That’s not a knife. This is a knife!

Paul Kane/Getty Images News Naval power isn’t quite what it was in the days of U.S. naval officer and historian Alfred T. Mahan, but it’s still a key differentiator between those countries that can power abroad, and those that can’t. Nowhere is this more true than in the Pacific, where some of the world’s largest ...

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601044_070621_aussie_05.jpg

Paul Kane/Getty Images News

Naval power isn't quite what it was in the days of U.S. naval officer and historian Alfred T. Mahan, but it's still a key differentiator between those countries that can power abroad, and those that can't. Nowhere is this more true than in the Pacific, where some of the world's largest and fiercest naval battles have been fought. And so it's interesting to note that Australian Defense Minister Brendan Nelson just announced a $9 billion plan to upgrade the country's naval forces. 

Did Australians suddenly turn into warmongers? Not likely.

Paul Kane/Getty Images News

Naval power isn’t quite what it was in the days of U.S. naval officer and historian Alfred T. Mahan, but it’s still a key differentiator between those countries that can power abroad, and those that can’t. Nowhere is this more true than in the Pacific, where some of the world’s largest and fiercest naval battles have been fought. And so it’s interesting to note that Australian Defense Minister Brendan Nelson just announced a $9 billion plan to upgrade the country’s naval forces. 

Did Australians suddenly turn into warmongers? Not likely.

This is part of a wider security shift in the Pacific. Late last year, U.S. diplomatic efforts managed to convince Japan to remain under the U.S. nuclear umbrella instead of  launching its own nuclear program in response to Pyongyang’s nuclear tests in October of 2006. But it was a close call. Should Japan change its mind, it has enough enriched uranium to join the nuclear club in a matter of months.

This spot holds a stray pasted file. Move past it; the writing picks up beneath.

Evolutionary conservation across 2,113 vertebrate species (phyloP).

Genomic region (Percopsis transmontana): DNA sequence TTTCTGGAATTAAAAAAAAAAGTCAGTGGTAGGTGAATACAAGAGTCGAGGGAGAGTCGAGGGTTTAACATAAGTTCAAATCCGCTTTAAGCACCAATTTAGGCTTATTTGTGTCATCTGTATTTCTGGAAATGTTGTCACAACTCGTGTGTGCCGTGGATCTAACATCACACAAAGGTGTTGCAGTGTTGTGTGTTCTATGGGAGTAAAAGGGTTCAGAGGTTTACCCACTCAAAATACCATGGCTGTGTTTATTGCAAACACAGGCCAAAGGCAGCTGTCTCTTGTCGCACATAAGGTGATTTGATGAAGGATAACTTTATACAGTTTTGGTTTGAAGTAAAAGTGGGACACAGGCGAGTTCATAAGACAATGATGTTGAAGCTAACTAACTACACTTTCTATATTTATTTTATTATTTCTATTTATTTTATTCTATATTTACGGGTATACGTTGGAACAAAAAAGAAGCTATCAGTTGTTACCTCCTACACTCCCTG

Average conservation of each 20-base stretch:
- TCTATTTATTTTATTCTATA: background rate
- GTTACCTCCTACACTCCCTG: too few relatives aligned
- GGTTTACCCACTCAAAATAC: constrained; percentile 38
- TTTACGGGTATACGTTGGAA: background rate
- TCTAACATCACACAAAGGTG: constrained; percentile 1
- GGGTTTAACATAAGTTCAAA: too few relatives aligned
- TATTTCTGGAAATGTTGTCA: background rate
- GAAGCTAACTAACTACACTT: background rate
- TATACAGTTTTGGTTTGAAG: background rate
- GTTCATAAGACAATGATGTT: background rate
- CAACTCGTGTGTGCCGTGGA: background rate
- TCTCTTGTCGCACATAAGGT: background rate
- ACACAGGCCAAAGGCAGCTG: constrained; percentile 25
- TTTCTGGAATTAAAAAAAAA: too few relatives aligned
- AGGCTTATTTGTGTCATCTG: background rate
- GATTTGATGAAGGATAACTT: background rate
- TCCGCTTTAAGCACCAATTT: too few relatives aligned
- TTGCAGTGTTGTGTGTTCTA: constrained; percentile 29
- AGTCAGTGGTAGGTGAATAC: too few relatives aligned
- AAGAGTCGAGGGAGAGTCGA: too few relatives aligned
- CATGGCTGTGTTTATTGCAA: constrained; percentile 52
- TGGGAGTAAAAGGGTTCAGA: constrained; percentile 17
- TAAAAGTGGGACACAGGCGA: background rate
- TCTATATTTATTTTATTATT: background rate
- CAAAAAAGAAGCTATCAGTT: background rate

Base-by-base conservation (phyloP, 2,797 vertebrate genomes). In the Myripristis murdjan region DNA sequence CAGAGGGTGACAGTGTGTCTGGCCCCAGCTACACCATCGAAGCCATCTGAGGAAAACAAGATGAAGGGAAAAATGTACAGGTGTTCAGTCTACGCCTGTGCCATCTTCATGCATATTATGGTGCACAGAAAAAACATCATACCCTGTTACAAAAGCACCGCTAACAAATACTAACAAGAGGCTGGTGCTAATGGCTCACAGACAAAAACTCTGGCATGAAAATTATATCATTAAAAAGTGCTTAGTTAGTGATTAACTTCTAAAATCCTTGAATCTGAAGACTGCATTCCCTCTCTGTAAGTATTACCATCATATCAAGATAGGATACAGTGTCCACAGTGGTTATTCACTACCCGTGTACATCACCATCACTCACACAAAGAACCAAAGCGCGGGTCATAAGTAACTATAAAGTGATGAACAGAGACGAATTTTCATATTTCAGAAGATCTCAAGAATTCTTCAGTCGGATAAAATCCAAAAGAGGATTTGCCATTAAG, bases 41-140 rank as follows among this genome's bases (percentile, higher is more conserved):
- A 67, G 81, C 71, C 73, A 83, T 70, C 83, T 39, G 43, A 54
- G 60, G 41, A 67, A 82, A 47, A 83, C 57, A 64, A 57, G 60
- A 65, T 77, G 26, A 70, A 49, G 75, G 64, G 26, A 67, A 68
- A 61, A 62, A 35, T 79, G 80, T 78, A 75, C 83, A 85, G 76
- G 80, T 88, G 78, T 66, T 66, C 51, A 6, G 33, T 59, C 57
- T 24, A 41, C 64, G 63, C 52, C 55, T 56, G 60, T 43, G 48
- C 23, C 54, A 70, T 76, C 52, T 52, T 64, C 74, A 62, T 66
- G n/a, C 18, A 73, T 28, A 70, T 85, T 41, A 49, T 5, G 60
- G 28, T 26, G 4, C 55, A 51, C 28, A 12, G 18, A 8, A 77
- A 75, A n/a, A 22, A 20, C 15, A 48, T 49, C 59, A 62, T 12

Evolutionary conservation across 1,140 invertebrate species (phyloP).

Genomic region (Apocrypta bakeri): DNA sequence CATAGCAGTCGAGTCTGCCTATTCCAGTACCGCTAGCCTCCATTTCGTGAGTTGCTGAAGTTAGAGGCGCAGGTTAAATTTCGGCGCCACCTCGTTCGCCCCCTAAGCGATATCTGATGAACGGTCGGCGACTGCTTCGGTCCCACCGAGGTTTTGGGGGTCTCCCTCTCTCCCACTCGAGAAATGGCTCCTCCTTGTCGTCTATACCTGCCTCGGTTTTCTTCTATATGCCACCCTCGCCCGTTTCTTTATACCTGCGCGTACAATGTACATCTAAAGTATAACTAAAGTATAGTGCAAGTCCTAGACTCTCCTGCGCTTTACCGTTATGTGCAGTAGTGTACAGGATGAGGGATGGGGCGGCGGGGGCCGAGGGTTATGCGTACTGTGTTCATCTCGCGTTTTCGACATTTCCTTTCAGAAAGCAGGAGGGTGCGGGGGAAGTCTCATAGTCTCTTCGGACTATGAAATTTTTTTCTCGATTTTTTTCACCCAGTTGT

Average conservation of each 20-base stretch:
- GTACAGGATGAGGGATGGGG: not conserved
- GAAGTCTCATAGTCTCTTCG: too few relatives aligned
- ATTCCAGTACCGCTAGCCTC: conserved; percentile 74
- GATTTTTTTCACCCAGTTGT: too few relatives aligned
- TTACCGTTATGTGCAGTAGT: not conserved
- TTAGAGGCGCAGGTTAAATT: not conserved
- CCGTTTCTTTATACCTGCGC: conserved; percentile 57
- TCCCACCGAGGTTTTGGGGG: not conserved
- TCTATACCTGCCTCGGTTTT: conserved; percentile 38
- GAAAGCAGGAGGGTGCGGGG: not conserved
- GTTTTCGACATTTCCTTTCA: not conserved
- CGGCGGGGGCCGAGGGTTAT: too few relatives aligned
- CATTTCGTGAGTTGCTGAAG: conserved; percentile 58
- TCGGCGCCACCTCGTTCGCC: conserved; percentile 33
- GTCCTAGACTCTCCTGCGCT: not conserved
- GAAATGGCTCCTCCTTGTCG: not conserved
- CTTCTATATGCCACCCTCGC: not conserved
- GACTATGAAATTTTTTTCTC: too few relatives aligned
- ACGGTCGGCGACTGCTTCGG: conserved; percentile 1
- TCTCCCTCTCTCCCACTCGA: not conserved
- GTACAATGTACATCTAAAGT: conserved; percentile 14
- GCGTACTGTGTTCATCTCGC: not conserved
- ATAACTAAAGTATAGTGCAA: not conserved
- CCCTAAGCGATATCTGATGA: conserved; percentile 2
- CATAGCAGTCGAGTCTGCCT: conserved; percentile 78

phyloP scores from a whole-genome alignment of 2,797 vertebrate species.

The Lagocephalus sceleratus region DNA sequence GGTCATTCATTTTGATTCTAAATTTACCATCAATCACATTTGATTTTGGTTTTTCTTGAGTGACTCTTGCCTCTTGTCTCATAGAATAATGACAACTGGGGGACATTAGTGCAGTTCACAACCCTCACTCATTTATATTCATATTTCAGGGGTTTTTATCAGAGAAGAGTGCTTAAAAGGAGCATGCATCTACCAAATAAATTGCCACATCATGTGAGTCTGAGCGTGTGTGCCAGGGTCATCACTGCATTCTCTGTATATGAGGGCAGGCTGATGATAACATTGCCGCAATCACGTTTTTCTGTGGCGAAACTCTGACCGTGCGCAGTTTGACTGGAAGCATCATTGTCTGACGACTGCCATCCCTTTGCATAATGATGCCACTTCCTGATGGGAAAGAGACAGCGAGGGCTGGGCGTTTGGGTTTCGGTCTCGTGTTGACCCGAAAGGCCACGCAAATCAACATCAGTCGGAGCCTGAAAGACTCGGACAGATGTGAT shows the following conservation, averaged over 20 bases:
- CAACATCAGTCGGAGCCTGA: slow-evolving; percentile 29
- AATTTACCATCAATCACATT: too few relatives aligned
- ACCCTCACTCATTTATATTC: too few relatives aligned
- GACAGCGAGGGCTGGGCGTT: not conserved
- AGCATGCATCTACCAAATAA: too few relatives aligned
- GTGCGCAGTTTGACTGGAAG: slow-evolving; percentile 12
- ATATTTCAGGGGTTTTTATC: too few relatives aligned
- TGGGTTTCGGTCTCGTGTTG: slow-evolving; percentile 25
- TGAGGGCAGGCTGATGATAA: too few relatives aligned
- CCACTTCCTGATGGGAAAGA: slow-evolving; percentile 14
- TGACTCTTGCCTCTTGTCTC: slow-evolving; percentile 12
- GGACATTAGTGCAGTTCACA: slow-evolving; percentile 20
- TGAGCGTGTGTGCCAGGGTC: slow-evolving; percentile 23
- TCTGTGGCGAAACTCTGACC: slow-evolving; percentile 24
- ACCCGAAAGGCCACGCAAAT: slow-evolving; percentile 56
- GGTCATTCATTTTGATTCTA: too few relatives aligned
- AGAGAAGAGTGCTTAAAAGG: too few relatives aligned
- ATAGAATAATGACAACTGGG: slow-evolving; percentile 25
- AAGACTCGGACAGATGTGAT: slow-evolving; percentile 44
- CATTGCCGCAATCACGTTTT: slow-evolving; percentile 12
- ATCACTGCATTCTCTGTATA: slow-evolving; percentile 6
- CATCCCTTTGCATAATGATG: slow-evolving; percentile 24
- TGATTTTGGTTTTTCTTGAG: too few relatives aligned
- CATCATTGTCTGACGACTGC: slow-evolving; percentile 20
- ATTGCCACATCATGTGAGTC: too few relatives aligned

Kim Jong Il is not behind the recent Australian move (ever heard of the North Korean navy? Me neither). To the folks down under, the real scary thing is China. Beijing’s recent test of anti-satellite missiles caught the world by surprise, and in March the Communist Party’s decision to raise military spending triggered alarmist outcries in the media

Australian officials were taking notes. After securing a military pact with Japan, they decided it was time to go for some new hardware. And so five advanced destroyers and amphibious warships are on their way.

Nelson made clear in announcing the move that defense and security come before any other priorities for Australia. But then he immediately added:

It’s not that we have hostile intent towards anybody.”

Right. A war in economically booming Asia seems unthinkable. But as any realist will tell you, the road to war is often paved with well-intentioned military upgrades.

Erica Alini is a Rome-based researcher for the Associated Press.

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